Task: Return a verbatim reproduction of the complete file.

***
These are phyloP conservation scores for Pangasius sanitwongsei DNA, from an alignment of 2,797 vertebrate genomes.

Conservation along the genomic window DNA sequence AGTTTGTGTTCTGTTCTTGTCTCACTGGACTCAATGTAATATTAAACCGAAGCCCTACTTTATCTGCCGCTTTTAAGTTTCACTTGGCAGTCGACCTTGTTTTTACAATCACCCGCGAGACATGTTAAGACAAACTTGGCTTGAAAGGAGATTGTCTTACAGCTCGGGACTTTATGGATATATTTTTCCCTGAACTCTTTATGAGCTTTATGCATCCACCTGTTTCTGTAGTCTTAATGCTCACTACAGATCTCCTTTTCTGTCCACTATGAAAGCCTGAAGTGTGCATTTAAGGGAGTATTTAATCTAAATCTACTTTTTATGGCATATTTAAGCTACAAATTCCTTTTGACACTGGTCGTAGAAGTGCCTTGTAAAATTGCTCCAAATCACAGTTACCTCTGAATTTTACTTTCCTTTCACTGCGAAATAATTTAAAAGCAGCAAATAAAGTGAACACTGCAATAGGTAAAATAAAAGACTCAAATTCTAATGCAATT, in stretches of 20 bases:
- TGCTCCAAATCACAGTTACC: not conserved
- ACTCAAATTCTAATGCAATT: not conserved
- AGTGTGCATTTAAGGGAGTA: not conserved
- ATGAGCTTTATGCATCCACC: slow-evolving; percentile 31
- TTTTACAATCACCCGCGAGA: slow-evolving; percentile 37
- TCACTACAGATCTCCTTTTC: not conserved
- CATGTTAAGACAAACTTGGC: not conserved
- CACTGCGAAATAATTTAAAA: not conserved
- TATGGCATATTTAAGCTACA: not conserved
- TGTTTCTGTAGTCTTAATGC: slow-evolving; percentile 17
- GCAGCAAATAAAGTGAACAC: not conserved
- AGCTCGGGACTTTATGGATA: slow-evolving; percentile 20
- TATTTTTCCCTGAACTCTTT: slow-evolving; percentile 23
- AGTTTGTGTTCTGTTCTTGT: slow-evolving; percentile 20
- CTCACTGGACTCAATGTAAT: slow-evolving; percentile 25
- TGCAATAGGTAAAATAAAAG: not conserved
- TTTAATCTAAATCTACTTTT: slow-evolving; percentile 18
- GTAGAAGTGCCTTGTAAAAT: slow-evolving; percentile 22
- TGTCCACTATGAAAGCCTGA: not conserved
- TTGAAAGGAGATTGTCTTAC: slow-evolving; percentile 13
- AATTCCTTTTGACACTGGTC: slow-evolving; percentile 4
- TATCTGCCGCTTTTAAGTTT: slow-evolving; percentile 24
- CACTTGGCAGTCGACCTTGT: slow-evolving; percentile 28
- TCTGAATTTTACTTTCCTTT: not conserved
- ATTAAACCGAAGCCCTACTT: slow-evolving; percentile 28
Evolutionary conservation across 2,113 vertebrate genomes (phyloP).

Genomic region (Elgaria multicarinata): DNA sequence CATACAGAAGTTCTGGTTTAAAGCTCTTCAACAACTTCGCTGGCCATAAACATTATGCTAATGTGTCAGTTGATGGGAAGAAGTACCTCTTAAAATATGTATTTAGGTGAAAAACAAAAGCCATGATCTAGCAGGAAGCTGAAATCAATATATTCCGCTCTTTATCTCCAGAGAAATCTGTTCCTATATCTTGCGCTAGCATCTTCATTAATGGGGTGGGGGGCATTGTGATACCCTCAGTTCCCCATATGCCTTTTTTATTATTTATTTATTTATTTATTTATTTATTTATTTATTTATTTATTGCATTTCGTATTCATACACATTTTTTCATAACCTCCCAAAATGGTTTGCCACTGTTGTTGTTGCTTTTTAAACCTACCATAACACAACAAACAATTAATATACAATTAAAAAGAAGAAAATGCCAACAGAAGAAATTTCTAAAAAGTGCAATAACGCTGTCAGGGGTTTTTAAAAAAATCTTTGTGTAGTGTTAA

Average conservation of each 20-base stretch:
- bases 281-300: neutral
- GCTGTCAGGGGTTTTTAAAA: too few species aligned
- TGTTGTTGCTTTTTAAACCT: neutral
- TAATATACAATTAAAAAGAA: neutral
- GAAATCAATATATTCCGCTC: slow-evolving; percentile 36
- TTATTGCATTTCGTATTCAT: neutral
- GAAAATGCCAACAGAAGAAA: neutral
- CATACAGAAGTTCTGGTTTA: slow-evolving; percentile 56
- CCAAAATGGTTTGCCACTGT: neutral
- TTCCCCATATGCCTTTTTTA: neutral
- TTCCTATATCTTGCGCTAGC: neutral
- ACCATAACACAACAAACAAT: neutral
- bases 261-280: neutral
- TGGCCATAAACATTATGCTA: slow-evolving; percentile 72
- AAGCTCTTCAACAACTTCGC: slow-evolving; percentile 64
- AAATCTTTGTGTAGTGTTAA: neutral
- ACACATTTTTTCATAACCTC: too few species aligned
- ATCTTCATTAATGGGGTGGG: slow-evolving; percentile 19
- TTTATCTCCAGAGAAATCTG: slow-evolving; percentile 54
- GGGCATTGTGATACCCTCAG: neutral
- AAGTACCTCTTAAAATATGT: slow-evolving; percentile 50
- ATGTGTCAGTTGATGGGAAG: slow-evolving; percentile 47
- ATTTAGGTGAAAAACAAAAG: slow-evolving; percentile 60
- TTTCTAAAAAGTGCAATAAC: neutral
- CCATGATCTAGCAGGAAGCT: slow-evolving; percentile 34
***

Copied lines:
These are phyloP conservation scores for Pangasius sanitwongsei DNA, from an alignment of 2,797 vertebrate genomes.

Conservation along the genomic window DNA sequence AGTTTGTGTTCTGTTCTTGTCTCACTGGACTCAATGTAATATTAAACCGAAGCCCTACTTTATCTGCCGCTTTTAAGTTTCACTTGGCAGTCGACCTTGTTTTTACAATCACCCGCGAGACATGTTAAGACAAACTTGGCTTGAAAGGAGATTGTCTTACAGCTCGGGACTTTATGGATATATTTTTCCCTGAACTCTTTATGAGCTTTATGCATCCACCTGTTTCTGTAGTCTTAATGCTCACTACAGATCTCCTTTTCTGTCCACTATGAAAGCCTGAAGTGTGCATTTAAGGGAGTATTTAATCTAAATCTACTTTTTATGGCATATTTAAGCTACAAATTCCTTTTGACACTGGTCGTAGAAGTGCCTTGTAAAATTGCTCCAAATCACAGTTACCTCTGAATTTTACTTTCCTTTCACTGCGAAATAATTTAAAAGCAGCAAATAAAGTGAACACTGCAATAGGTAAAATAAAAGACTCAAATTCTAATGCAATT, in stretches of 20 bases:
- TGCTCCAAATCACAGTTACC: not conserved
- ACTCAAATTCTAATGCAATT: not conserved
- AGTGTGCATTTAAGGGAGTA: not conserved
- ATGAGCTTTATGCATCCACC: slow-evolving; percentile 31
- TTTTACAATCACCCGCGAGA: slow-evolving; percentile 37
- TCACTACAGATCTCCTTTTC: not conserved
- CATGTTAAGACAAACTTGGC: not conserved
- CACTGCGAAATAATTTAAAA: not conserved
- TATGGCATATTTAAGCTACA: not conserved
- TGTTTCTGTAGTCTTAATGC: slow-evolving; percentile 17
- GCAGCAAATAAAGTGAACAC: not conserved
- AGCTCGGGACTTTATGGATA: slow-evolving; percentile 20
- TATTTTTCCCTGAACTCTTT: slow-evolving; percentile 23
- AGTTTGTGTTCTGTTCTTGT: slow-evolving; percentile 20
- CTCACTGGACTCAATGTAAT: slow-evolving; percentile 25
- TGCAATAGGTAAAATAAAAG: not conserved
- TTTAATCTAAATCTACTTTT: slow-evolving; percentile 18
- GTAGAAGTGCCTTGTAAAAT: slow-evolving; percentile 22
- TGTCCACTATGAAAGCCTGA: not conserved
- TTGAAAGGAGATTGTCTTAC: slow-evolving; percentile 13
- AATTCCTTTTGACACTGGTC: slow-evolving; percentile 4
- TATCTGCCGCTTTTAAGTTT: slow-evolving; percentile 24
- CACTTGGCAGTCGACCTTGT: slow-evolving; percentile 28
- TCTGAATTTTACTTTCCTTT: not conserved
- ATTAAACCGAAGCCCTACTT: slow-evolving; percentile 28
Evolutionary conservation across 2,113 vertebrate genomes (phyloP).

Genomic region (Elgaria multicarinata): DNA sequence CATACAGAAGTTCTGGTTTAAAGCTCTTCAACAACTTCGCTGGCCATAAACATTATGCTAATGTGTCAGTTGATGGGAAGAAGTACCTCTTAAAATATGTATTTAGGTGAAAAACAAAAGCCATGATCTAGCAGGAAGCTGAAATCAATATATTCCGCTCTTTATCTCCAGAGAAATCTGTTCCTATATCTTGCGCTAGCATCTTCATTAATGGGGTGGGGGGCATTGTGATACCCTCAGTTCCCCATATGCCTTTTTTATTATTTATTTATTTATTTATTTATTTATTTATTTATTTATTTATTGCATTTCGTATTCATACACATTTTTTCATAACCTCCCAAAATGGTTTGCCACTGTTGTTGTTGCTTTTTAAACCTACCATAACACAACAAACAATTAATATACAATTAAAAAGAAGAAAATGCCAACAGAAGAAATTTCTAAAAAGTGCAATAACGCTGTCAGGGGTTTTTAAAAAAATCTTTGTGTAGTGTTAA

Average conservation of each 20-base stretch:
- bases 281-300: neutral
- GCTGTCAGGGGTTTTTAAAA: too few species aligned
- TGTTGTTGCTTTTTAAACCT: neutral
- TAATATACAATTAAAAAGAA: neutral
- GAAATCAATATATTCCGCTC: slow-evolving; percentile 36
- TTATTGCATTTCGTATTCAT: neutral
- GAAAATGCCAACAGAAGAAA: neutral
- CATACAGAAGTTCTGGTTTA: slow-evolving; percentile 56
- CCAAAATGGTTTGCCACTGT: neutral
- TTCCCCATATGCCTTTTTTA: neutral
- TTCCTATATCTTGCGCTAGC: neutral
- ACCATAACACAACAAACAAT: neutral
- bases 261-280: neutral
- TGGCCATAAACATTATGCTA: slow-evolving; percentile 72
- AAGCTCTTCAACAACTTCGC: slow-evolving; percentile 64
- AAATCTTTGTGTAGTGTTAA: neutral
- ACACATTTTTTCATAACCTC: too few species aligned
- ATCTTCATTAATGGGGTGGG: slow-evolving; percentile 19
- TTTATCTCCAGAGAAATCTG: slow-evolving; percentile 54
- GGGCATTGTGATACCCTCAG: neutral
- AAGTACCTCTTAAAATATGT: slow-evolving; percentile 50
- ATGTGTCAGTTGATGGGAAG: slow-evolving; percentile 47
- ATTTAGGTGAAAAACAAAAG: slow-evolving; percentile 60
- TTTCTAAAAAGTGCAATAAC: neutral
- CCATGATCTAGCAGGAAGCT: slow-evolving; percentile 34